The Ticwatch has an additional low-powered LCD, which displays basic information like the time and the number of steps. Thus, the user can glance at the time to use the Ticwatch, similar to a classical watch. The only way to achieve this with the Galaxy Watch is to activate the always-on display. However, this severely limits its battery runtime. This feature is, for me, a clear advantage of the Ticwatch.


Both smartwatches are built on the WearOS-platform and thus support the Google Play store. Therefore, the user can install apps like Google Maps for direct navigation from the wrist or Authenticator Pro for Two-Factor-Authentication. I can not see one of the two watches performing better in this regard.

If you want to see an article covering my top list of apps for WearOS, let me know in the comments.

Sport and Health Features

On both smartwatches, one can use Google Fit for sports tracking or a homegrown solution of the vender. While Mobvoi preinstalls Google Fit on the Ticwatch, the Galaxy Watch only ships with the Samsung sports apps. As Google Fit has the same features on both devices, I focus on the vendors’ solutions. Both sports and health tracking solutions require you to install an additional app on the smartphone. For Samsung, you have to install Samsung Health, while the app on the Ticwatch is the Mobvoi app. Both apps allow continuously measuring heart rate and stress level. Both watches provide automatic workout detection for a limited number of workouts. While the list of the Ticwatch includes biking, this feature is unfortunately absent from the Galaxy Watch. In my experience, both devices start the tracking reliably without false positives. The user can also track an extensive list of workouts manually. The GPS accuracy and the heart rate tracking of both watches are comparable. On the internet, one often reads about a bug of WearOS where it does not detect the GPS-Signal it has no connection to the internet. I was not able to replicate this bug on either device. Overall this category is very slightly won by the Ticwatch because of the automatic bike detection.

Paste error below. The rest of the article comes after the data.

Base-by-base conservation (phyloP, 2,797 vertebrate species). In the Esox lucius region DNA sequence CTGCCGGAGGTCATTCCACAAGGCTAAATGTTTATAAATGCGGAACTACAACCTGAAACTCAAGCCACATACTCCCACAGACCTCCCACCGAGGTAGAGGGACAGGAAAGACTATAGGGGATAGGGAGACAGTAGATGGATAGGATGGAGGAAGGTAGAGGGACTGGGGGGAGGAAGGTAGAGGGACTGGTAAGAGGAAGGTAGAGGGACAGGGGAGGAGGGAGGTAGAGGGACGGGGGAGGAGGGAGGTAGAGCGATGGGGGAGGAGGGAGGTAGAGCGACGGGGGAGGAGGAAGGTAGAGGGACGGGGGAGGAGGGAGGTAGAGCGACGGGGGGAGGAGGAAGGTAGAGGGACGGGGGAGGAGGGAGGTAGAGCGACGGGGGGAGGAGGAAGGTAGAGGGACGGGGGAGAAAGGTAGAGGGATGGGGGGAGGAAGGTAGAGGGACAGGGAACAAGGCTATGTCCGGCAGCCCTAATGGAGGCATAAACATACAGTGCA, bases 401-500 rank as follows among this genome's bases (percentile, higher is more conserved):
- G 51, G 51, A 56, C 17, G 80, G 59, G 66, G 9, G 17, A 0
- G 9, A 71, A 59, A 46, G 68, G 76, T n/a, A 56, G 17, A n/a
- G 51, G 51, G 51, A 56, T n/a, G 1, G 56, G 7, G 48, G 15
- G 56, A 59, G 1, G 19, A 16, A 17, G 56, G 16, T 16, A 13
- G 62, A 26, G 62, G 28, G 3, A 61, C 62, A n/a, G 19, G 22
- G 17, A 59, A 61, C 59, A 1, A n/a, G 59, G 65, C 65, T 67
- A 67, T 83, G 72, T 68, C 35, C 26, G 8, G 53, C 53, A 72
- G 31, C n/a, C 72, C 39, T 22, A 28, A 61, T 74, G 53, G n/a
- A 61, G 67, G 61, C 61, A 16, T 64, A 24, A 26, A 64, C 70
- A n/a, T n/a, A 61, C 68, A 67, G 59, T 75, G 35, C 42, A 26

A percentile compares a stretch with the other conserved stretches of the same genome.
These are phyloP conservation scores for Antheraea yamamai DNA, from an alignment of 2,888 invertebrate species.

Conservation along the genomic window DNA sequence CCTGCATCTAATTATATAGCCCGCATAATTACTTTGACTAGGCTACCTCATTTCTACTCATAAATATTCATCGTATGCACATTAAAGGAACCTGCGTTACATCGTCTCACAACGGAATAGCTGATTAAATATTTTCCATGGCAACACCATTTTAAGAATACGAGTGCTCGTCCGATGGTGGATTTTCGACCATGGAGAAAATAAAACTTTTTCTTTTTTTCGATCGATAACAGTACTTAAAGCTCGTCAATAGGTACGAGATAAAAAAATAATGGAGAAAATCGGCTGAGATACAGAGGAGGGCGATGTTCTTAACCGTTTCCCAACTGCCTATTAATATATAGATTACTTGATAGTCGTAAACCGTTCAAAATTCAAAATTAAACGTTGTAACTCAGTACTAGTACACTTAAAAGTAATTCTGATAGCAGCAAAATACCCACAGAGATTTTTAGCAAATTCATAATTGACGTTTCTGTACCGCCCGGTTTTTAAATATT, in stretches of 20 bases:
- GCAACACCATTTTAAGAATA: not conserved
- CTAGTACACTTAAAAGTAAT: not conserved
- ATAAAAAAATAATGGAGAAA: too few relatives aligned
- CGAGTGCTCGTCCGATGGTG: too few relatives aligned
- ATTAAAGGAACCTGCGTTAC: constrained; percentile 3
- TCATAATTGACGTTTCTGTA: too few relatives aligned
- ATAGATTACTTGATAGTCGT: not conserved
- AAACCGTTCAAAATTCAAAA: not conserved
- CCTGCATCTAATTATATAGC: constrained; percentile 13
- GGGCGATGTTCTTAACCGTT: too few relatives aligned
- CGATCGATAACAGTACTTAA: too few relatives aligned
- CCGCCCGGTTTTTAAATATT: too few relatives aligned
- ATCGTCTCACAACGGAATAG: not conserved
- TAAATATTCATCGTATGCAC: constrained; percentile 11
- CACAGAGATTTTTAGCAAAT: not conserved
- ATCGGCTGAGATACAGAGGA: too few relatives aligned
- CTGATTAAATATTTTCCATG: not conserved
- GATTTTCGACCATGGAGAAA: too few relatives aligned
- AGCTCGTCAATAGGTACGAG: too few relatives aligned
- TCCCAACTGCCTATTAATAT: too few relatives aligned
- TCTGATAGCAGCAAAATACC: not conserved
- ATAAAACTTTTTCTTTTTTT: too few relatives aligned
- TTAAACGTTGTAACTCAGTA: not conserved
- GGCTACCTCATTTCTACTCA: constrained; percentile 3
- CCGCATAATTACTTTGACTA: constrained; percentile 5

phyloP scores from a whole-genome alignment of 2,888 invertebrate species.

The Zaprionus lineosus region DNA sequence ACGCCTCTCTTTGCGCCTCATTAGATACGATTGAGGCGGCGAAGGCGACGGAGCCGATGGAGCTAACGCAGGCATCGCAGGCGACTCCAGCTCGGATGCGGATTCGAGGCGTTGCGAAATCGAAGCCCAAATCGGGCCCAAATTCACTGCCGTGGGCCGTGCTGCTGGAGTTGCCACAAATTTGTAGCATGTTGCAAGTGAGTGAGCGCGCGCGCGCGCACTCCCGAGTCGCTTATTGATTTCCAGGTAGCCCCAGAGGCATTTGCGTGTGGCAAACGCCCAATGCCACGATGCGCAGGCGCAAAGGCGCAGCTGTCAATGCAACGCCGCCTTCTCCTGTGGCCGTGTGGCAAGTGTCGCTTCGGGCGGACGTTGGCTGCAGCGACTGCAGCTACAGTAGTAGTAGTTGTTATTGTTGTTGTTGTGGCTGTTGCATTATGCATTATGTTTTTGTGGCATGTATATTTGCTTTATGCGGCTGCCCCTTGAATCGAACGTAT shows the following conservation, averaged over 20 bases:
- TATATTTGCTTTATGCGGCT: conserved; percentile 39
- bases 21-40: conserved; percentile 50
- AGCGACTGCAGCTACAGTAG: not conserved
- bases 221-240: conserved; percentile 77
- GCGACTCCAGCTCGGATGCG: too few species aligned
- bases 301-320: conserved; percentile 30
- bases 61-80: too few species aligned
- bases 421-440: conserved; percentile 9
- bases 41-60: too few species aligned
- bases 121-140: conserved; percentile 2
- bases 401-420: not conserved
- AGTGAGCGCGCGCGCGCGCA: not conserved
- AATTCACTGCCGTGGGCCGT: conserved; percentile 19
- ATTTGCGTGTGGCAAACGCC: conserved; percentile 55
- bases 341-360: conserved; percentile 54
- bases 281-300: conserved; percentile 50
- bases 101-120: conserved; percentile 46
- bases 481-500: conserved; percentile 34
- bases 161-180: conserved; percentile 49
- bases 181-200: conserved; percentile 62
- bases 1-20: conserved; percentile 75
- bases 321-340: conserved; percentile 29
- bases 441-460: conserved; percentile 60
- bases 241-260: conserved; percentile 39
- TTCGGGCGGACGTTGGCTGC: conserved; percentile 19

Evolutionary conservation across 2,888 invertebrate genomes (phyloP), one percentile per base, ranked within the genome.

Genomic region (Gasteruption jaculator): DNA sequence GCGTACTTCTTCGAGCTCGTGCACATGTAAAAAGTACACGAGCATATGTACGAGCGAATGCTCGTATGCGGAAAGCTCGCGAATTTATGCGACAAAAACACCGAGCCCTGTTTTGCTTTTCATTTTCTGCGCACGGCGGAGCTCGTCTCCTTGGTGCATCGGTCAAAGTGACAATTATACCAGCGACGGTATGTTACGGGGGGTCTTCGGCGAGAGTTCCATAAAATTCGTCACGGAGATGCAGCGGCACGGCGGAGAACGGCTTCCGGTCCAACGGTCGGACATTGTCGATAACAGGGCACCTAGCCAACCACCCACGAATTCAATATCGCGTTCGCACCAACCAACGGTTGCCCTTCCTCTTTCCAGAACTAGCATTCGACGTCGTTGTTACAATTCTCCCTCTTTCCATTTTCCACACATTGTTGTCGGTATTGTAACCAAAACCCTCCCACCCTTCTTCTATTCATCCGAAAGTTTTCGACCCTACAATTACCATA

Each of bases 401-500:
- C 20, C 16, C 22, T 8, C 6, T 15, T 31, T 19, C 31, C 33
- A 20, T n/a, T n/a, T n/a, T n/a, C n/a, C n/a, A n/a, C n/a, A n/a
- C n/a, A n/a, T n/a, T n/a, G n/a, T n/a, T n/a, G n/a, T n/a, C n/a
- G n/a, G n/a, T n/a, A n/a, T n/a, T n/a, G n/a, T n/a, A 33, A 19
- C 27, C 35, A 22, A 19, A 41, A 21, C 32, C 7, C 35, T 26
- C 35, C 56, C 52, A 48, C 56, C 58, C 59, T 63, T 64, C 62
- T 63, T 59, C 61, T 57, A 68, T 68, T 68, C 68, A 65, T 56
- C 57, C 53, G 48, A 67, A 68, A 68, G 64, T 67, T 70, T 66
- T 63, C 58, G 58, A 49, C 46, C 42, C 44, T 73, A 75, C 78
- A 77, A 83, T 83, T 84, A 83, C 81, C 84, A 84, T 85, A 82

Both devices support automatic sleep detection and sleep tracking. Both rate the quality of my sleep at the end of the night. In every case, the rating of the Ticwatch is higher than the one of the Galaxy Watch.

Both devices can measure blood oxygen. Once again, the result of both measurements is always similar.

Finally, the Galaxy watch supports measuring blood pressure and ECG if it is paired to a Samsung phone. For this, one has to install the additional app Galaxy Health Monitor. In my case, the results of the measurements seemed to be reliable and comparable with a medical device. For measuring blood pressure, the user has to calibrate the watch once a month using such a device. It is possible to enable these features on other phones using sideloading. Still, it is a shame Samsung artificially limits this feature to Samsung devices. On the other hand, the Ticwatch does not support such a feature at all.

Battery and charger

Samsung uses a proprietary wireless charger. The Ticwatch on the other hand is also magnetic however it connects two pins to the back of the watch. Personally I prefer the charger of the Ticwatch, as the magnet is stronger. Also it should be more gentle for the longevity of the watch.